What would happen if a nation-state really
did launch a serious cyber-attack against the United States, perhaps as part of
Who will step up to save us – the government, big business, or maybe a team of superheroes?
A new book explores what could happen when things go deadly wrong.
Consider the real-world cyberattack against the United States Office of Personnel Management (OPM) that made headlines in 2015. OPM allowed the Chinese to steal a roster and other information about every single US Government employee. OPM also allowed the Chinese to steal detailed information everyone who applied for a security clearance shared with the US Government. Imagine the spear phishing scams, blackmail, and other ways a hostile foreign power could exploit that information.
Or consider the real-world 2008-2009 cyberattack the United States and Israel deny launching against the Iranians to slow Iran’s nuclear ambitions. Iran has had 10 years to study that code and use it against us.
Think about manipulating high government officials or other influential people into doing something stupid. In the real world during the 2016 election cycle, former Whitehouse Chief to Staff, John Podesta fell for a phishing attack and gave away his email password to the Russians, and the Democrats allowed the Russians to steal their private emails.
Large-scale attacks are so common these days, they barely last one news cycle. Search for any Fortune 500 company name and “cyberattack” and the odds of finding a real-world attack story are better than even.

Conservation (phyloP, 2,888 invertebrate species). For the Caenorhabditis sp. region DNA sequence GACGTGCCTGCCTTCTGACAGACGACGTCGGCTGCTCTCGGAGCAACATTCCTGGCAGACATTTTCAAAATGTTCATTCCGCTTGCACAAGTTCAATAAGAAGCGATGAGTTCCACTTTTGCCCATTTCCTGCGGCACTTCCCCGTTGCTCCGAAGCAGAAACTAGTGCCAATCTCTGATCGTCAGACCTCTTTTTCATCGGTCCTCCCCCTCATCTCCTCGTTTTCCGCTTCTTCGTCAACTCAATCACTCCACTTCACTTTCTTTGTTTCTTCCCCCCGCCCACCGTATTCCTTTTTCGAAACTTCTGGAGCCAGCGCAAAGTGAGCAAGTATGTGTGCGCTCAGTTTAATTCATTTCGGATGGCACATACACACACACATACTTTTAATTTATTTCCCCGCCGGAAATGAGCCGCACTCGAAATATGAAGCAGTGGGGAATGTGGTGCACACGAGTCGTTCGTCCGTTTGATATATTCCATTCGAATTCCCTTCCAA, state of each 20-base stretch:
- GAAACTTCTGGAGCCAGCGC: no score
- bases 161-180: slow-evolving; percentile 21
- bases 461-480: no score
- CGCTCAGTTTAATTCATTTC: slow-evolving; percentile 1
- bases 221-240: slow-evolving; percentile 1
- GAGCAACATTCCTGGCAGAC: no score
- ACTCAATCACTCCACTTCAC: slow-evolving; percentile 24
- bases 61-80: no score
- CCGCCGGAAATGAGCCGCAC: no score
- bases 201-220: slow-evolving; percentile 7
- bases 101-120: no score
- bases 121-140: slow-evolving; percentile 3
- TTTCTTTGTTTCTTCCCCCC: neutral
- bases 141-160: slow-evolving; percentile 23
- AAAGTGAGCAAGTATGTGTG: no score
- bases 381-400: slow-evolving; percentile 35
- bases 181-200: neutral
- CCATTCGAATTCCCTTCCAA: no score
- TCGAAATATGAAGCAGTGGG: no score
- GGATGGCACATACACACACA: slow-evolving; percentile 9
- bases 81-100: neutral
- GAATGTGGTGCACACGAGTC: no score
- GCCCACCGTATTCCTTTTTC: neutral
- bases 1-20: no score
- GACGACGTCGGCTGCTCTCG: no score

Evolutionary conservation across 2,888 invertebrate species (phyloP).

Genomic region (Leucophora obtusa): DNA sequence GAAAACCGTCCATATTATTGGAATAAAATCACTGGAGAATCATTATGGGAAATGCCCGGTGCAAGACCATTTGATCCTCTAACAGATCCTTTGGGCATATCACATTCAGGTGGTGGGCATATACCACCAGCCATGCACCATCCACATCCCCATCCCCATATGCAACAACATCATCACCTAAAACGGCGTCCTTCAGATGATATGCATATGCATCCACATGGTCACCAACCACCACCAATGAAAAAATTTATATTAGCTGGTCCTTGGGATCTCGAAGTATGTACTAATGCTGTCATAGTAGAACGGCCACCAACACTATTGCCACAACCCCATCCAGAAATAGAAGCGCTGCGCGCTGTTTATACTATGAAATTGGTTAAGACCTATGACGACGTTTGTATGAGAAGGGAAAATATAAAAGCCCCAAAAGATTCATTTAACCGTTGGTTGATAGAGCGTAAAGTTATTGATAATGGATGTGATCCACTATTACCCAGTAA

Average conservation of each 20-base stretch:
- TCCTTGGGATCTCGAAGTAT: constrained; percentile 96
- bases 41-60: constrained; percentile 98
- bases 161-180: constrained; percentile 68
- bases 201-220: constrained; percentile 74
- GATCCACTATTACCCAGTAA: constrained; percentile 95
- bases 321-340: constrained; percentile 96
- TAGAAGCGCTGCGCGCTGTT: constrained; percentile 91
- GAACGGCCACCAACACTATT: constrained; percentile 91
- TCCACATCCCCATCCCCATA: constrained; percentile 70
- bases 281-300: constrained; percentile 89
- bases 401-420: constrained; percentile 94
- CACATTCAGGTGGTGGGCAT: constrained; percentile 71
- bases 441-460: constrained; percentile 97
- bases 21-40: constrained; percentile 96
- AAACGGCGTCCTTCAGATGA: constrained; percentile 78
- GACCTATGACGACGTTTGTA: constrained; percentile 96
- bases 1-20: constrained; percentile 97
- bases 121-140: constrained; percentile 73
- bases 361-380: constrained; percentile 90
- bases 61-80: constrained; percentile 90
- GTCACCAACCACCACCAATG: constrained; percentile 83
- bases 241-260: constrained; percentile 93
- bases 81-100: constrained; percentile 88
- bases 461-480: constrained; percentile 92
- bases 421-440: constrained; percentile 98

Readers will find plenty of excitement in Virus Bomb. But no Hollywood hackers. Nobody needs to suspend disbelief with this story.
In the real world, I used to play church-league, coed softball. I was never much of a softball player, and one time, a frustrated team coach tried to teach me about situational awareness. Know how many outs, where the baserunners are, the ball/strike count, and dozens of other factors. Always keep abreast of the game situation and how it affects me playing my position. This didn’t help my hitting, catching, or throwing, but hopefully helped me make smarter game decisions. This applies outside sports. They say when a bird lands on a power line in Canada, people in Mississippi feel it. In our interconnected world, somebody in North Korea can shut down a careless Fortune 500 movie studio with a few keystrokes. Or somebody in Ukraine can steal millions of credit card numbers from Minneapolis based Target Corp. by compromising an obsolete computer in an HVAC company in Pennsylvania.
We encourage others to see themselves as potential heroes by teaching global situational awareness. Start by reading Virus Bomb and Bullseye Breach.